Middle managers lack leadership skills, lowering workplace productivity


Australian middle managers are under-skilled, and for the most part companies know it. New research from the Australian Institute of Management and Monash University has found 83% of employees rated their middle manager’s leadership skills as average or below average.

Middle managers were also ranked poorly in terms of communication skills, strategic influence and their ability to oversee staff performance.

The survey of almost 2000 people including chief executives, senior executives, middle managers and aspiring managers revealed the scale of underinvestment in middle management skills.

But while their leadership qualities were poor, many middle managers were at least self-aware of this shortcoming, with 63% also saying their own leadership skills were average or below.

However, when it came to communication skills, middle managers thought they had it down pat, when in reality their colleagues disagreed.

More than 50% of their colleagues believed the communication skills of middle managers were subpar.

AIM executive general manager Tony Gleeson told SmartCompany middle managers are lowering the productivity of Australian workplaces.

“There’s been a real lack of investment in management to give these people the necessary leadership skills,” he says.

“They need people to mentor them and be given the time to observe and learn from others in leadership roles to help them grow and understand.”

Gleeson says middle managers are frequently people who have been noticed for having a high level of technical capability, but this doesn’t always amount to having strong management skills.

For the current situation to improve, businesses need to develop a clear understanding of the skills and roles needing to be filled by middle managers in the organisation and generate frameworks to allow people to progress and enhance their skillset.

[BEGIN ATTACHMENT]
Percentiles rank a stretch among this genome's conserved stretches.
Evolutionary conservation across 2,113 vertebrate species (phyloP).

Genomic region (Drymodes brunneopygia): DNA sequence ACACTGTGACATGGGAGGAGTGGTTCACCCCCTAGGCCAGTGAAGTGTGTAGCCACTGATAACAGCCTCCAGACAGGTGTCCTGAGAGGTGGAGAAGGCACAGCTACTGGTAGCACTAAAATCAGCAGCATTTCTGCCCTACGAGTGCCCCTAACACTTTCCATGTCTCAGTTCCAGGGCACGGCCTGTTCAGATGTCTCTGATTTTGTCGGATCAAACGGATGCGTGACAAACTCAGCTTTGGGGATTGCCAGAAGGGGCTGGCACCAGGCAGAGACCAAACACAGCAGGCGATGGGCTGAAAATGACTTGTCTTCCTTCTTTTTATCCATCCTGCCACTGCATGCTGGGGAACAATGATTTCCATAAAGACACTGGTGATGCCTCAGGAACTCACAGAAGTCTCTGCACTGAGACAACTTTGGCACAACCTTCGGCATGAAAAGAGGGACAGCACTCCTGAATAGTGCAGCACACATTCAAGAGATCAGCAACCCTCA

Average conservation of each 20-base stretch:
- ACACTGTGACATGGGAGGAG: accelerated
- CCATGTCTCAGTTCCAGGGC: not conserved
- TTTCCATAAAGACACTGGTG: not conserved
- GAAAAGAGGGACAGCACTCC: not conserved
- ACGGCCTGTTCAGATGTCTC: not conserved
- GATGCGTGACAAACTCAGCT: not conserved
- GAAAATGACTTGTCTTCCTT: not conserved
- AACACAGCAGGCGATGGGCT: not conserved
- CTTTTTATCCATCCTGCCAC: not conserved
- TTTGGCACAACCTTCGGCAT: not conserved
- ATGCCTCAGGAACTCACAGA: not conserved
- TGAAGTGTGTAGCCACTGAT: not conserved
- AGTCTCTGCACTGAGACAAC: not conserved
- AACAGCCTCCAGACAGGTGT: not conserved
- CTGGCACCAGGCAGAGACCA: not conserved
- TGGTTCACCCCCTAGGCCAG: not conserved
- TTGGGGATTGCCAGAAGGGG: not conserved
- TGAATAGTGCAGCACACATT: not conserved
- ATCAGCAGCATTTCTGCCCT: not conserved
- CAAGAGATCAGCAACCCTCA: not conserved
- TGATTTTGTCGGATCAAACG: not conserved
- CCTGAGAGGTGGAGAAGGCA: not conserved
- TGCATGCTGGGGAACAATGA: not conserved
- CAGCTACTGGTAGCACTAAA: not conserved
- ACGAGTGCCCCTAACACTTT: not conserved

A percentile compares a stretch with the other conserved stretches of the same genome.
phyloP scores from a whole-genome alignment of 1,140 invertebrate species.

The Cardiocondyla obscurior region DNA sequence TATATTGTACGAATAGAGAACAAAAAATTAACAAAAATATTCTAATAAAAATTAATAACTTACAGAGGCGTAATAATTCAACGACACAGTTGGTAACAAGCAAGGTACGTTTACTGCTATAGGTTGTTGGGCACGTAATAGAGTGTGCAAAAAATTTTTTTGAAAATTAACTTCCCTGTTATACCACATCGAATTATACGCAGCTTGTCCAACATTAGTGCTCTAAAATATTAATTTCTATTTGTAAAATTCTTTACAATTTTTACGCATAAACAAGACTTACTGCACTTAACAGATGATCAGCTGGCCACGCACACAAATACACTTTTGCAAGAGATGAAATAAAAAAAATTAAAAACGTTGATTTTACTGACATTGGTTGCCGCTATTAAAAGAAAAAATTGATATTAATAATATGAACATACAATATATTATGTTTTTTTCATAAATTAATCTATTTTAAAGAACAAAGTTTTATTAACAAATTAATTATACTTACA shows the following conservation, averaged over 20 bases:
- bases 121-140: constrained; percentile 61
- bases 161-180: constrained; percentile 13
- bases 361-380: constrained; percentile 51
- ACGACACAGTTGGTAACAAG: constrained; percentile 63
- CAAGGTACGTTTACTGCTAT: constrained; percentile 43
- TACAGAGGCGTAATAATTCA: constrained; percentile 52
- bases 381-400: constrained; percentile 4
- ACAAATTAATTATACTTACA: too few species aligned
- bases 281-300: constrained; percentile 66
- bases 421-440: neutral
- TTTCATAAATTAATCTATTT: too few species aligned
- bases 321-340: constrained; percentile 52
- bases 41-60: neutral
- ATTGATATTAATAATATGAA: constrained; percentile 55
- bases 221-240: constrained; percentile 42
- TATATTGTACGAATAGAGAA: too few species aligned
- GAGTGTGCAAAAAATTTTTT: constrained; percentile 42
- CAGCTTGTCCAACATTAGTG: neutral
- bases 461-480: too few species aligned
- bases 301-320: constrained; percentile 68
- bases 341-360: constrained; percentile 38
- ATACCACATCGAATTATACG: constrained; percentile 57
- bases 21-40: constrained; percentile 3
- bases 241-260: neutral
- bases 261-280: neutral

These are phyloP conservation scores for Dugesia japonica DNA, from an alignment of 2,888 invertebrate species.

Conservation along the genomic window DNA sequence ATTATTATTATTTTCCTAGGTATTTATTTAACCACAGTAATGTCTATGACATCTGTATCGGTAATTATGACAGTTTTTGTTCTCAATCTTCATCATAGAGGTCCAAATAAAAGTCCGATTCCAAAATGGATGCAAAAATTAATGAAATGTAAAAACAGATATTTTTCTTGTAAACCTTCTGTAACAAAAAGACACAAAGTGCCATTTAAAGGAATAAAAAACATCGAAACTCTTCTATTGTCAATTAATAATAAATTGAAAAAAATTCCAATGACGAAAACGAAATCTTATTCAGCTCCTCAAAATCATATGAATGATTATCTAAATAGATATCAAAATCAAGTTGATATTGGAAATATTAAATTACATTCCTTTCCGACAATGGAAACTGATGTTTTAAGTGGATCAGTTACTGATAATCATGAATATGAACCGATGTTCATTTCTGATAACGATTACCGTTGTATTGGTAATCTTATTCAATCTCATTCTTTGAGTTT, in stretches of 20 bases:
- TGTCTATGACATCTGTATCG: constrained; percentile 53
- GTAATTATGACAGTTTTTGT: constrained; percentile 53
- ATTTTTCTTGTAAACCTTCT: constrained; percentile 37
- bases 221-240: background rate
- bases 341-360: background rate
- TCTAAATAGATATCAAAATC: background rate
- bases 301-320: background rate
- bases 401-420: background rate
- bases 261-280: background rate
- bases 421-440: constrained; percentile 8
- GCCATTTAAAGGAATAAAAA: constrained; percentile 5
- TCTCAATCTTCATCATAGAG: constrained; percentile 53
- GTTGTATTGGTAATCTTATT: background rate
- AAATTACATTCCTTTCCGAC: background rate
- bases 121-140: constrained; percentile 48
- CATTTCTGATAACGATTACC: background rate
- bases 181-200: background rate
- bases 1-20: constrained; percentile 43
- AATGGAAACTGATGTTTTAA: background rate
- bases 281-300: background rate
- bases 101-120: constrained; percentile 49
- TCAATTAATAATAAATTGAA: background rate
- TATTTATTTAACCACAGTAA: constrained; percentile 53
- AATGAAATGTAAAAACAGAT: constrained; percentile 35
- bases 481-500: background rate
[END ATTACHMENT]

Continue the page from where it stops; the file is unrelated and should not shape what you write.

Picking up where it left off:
“Businesses need their own frameworks for the development of people, especially at the lower levels of management, and then a mentoring scheme and a targeted education program,” he says.

“The investment needs to be continual.”

People management was ranked as the most important skill required by middle managers, but 52% of middle managers were thought to have average or below average people management skills.

They’re also considered poor at exerting ‘strategic influence’, with 70% of non-middle managers saying they lacked proficiency in this skill.

Large businesses are now starting to cut back on the number of middle managers in their organisation, with 39% of companies with more than 5001 employees saying they’d made cuts.

Gleeson says under-skilled middle managers become “blockers” to organisations executing their strategy.

“It’s like there is a road block between middle management, senior management and the implementation of their strategy,” he says.

“Middle managers were seen as having no understanding of what the companies’ strategies were all about and this is because they haven’t been given the skills to adequately implement them.”


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